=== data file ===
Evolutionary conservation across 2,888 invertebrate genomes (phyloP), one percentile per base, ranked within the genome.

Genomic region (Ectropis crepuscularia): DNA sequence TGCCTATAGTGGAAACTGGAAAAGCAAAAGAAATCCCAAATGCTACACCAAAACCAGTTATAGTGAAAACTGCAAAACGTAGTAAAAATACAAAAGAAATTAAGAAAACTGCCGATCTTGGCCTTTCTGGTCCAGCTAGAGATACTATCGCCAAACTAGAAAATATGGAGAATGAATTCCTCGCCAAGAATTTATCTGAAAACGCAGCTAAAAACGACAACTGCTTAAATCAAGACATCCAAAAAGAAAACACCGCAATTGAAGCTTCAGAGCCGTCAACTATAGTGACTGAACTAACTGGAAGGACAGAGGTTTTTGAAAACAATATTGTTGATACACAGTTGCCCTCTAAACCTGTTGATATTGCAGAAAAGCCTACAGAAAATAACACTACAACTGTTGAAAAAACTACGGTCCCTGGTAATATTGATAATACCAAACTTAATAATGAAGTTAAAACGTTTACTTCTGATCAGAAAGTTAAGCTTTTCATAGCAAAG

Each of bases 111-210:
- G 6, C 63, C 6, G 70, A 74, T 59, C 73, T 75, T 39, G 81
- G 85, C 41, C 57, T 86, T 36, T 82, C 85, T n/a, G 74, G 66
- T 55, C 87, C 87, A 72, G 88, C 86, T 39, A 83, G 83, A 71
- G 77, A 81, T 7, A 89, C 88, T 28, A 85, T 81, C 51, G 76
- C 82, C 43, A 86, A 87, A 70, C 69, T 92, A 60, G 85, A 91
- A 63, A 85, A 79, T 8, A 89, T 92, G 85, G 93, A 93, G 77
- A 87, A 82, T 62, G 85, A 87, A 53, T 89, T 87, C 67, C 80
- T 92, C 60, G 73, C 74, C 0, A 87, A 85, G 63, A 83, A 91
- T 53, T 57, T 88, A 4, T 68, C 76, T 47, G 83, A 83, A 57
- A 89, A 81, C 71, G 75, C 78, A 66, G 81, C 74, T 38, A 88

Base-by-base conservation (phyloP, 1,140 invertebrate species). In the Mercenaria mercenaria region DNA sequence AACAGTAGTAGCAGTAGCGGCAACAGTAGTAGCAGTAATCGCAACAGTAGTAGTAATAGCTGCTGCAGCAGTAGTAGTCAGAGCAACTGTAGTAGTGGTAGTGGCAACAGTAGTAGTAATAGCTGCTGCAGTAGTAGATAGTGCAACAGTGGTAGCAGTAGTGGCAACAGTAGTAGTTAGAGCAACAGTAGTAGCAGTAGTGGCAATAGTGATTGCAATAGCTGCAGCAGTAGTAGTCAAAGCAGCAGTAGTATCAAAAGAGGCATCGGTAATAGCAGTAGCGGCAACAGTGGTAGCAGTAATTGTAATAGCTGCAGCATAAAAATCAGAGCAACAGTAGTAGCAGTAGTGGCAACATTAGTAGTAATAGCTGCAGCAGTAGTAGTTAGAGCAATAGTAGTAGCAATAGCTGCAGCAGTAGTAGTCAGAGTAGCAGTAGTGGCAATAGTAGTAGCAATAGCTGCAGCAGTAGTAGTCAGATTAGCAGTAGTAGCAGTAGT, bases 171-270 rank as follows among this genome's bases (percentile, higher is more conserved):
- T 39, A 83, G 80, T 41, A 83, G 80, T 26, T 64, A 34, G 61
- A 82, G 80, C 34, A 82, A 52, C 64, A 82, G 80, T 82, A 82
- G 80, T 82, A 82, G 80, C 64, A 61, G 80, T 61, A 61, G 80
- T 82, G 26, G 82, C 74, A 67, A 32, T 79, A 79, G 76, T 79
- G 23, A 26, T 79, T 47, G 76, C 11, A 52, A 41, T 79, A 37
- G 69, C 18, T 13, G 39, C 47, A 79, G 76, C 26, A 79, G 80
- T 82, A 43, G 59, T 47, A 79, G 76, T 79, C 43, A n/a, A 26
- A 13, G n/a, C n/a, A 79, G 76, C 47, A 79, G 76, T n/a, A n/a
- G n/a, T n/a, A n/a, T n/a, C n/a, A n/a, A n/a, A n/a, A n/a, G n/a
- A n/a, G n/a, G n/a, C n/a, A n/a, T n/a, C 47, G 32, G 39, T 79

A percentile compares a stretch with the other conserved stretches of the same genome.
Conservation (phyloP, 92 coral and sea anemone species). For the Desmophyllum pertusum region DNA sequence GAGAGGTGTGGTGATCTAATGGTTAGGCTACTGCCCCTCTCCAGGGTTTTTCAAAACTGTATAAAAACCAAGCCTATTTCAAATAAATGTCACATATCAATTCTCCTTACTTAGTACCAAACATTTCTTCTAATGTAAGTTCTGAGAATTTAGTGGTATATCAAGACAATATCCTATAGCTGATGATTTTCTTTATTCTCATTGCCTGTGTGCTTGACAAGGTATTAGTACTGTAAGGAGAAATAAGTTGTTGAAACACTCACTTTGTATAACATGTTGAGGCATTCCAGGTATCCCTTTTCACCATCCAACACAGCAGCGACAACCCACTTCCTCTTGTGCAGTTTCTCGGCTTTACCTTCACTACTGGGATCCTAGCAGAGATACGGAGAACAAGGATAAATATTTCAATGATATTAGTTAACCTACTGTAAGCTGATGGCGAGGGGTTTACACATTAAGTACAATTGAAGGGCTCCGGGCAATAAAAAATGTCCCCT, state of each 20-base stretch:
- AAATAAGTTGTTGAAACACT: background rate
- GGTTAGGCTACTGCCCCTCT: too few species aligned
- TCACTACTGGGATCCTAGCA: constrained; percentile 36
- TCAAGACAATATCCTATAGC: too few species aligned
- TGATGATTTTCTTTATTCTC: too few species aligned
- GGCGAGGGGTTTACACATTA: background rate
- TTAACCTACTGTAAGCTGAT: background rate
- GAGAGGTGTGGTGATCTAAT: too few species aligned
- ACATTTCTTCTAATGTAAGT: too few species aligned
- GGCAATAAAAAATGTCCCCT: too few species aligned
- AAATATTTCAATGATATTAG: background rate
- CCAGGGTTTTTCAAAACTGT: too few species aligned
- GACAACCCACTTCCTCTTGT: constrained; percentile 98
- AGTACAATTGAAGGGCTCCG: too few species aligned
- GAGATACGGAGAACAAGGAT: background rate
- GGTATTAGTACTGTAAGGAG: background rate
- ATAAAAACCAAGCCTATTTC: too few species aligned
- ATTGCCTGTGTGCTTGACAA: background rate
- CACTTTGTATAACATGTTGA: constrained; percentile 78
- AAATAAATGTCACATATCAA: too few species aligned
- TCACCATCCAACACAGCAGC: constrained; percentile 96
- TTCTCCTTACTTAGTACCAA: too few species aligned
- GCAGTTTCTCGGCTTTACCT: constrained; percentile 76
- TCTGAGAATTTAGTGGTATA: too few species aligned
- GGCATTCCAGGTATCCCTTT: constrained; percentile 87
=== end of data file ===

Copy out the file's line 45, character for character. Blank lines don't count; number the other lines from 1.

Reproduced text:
- CACTTTGTATAACATGTTGA: constrained; percentile 78